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Sat Dec 20, 2014, 12:04 PM

Put the evil bastards on trial: The case for trying Bush, Cheney and more for war crimes (Salon)

We’ve seen it in Ferguson, Missouri, with Darren Wilson getting off scot-free for killing Michael Brown. And we’ve seen it again in Staten Island, with Daniel Pantaleo getting off scot-free for killing Eric Garner. So why shouldn’t scores of CIA agents, contractors, higher-ups and other government officials—including former President Bush and Vice President Dick Cheney—get off scot-free for torturing hundreds of detainees, including some complete innocents? That, apparently, is the reigning logic following the release of the Senate torture report.

But just as genuine legal experts have been appalled by the perversion of normal and normative legal process in the grand jury proceedings in St. Louis County and Staten Island, there’s been a sharp line drawn by human rights lawyers and advocates in response to the Senate torture report, calling for prosecutions to match the crimes. A 2011 report from Human Rights Watch, “Getting Away With Torture: The Bush Administration and Mistreatment of Detainees,” argued, among other things, for the criminal prosecution of former President Bush, Vice President Cheney, Defense Secretary Rumsfeld and CIA Director George Tenet. Nothing has changed since then, HRW executive director Kenneth Roth told Salon.

<snip>

As for the legal obligations involved, “The torture convention requires that acts of torture be referred to the competent authority for the purpose of prosecution,” Roth said. “The United States has an obligation to prosecute torture.” Ben Emmerson, the U.N. special rapporteur on counter-terrorism and human rights, agreed. “The individuals responsible for the criminal conspiracy revealed in today’s report must be brought to justice, and must face criminal penalties commensurate with the gravity of their crimes,” he said.

<snip>

The need for such action is only made more urgent by the fact a new Pew poll shows 56 percent of Americans believe the lie that torture provided intelligence that helped prevent terrorist attacks, and relatedly that 51 percent think that “the CIA’s interrogation methods … were justified.”

Link: http://www.salon.com/2014/12/20/put_the_evil_bastards_on_trial_the_case_for_trying_bush_cheney_and_more_for_war_crimes/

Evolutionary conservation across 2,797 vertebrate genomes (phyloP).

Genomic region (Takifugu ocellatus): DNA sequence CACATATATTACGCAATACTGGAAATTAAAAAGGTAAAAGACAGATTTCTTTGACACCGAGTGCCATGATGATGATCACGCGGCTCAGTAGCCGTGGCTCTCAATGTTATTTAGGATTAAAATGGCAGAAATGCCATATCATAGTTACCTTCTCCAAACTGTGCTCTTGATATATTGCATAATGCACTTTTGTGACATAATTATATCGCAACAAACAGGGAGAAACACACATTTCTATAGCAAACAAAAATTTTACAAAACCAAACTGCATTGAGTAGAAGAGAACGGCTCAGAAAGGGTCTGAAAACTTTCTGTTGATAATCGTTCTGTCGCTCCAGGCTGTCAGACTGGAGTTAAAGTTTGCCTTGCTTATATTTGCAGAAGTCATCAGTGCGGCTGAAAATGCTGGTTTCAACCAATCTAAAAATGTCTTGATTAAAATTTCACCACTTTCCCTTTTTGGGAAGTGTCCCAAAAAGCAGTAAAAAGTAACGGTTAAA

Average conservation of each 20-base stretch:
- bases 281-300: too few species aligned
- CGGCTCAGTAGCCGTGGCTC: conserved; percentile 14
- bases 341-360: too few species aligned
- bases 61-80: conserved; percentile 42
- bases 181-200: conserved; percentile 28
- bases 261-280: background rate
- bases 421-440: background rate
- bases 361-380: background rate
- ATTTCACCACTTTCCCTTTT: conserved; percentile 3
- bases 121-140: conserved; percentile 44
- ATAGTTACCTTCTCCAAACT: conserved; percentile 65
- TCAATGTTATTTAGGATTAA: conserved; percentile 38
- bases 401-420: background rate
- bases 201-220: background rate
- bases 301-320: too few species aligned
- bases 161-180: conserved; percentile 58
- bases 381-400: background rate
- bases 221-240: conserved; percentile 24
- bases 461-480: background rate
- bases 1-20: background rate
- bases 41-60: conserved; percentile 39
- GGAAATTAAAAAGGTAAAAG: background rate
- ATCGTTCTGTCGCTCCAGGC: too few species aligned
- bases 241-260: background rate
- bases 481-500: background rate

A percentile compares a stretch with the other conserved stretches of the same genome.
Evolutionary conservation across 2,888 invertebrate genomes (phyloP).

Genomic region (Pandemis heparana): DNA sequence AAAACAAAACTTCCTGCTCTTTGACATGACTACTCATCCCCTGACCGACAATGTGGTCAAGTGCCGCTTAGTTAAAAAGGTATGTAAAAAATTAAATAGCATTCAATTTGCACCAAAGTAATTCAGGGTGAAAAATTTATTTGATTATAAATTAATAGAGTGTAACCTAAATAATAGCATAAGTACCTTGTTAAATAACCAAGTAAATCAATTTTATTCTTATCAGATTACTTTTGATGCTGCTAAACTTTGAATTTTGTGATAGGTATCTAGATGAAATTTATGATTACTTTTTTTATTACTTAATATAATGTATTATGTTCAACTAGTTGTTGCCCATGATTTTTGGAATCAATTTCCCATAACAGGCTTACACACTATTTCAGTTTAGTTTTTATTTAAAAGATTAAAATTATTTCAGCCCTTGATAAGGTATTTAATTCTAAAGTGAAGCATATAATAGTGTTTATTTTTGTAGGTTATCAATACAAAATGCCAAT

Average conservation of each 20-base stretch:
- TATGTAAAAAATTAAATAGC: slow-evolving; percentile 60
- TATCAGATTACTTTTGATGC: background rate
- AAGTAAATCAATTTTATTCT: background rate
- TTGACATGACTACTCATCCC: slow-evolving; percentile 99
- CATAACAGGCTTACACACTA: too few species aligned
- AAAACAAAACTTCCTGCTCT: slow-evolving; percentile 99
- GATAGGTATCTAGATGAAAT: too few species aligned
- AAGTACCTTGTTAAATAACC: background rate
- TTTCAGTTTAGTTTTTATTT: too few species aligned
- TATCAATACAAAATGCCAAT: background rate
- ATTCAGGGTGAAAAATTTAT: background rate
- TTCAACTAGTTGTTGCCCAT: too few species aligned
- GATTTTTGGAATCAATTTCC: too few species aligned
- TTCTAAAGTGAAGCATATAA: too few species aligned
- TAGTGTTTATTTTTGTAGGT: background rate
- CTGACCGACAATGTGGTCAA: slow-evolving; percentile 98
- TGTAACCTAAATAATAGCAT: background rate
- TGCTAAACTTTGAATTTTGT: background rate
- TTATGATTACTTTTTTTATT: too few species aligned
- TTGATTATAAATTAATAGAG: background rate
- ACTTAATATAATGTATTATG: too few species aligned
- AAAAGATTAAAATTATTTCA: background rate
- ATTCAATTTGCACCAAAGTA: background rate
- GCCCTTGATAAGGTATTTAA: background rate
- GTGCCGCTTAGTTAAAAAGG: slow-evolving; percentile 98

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Reply Put the evil bastards on trial: The case for trying Bush, Cheney and more for war crimes (Salon) (Original post)
inanna Dec 2014 OP
shraby Dec 2014 #1
Danascot Dec 2014 #2
OrwellwasRight Dec 2014 #3

Response to inanna (Original post)

Sat Dec 20, 2014, 03:13 PM

1. The only thing the poll numbers mean is that propaganda works.

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Response to shraby (Reply #1)

Sat Dec 20, 2014, 05:11 PM

2. That and the fact that

Iraq was behind 911 and Saddam had weapons of mass destruction.

In case there's any doubt:

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Response to inanna (Original post)

Sat Dec 20, 2014, 08:00 PM

3. If people cannot trust that government officials aren't "above the law"

they lose all faith in democracy -- democracy simply isn't "rule by the people" if the people can't hold their representatives accountable.

It's not mystery why so few vote, and even fewer vote smartly (not meaning that people are "dumb" to vote Republican, meaning too many don't bother to educate themselves deeply on the issues of the day, they don't require reporting on more than the "horserace" bullshit). Why bother when the govt again and again violates its own laws (whether spying on citizens, torturing people, shooting unarmed children, engaging in secret and illegal wars, not prosecuting the 1%, or whatever)?

Trying Cheney would be a good start but hard to make up for more than 40 years of undemocratic behavior.

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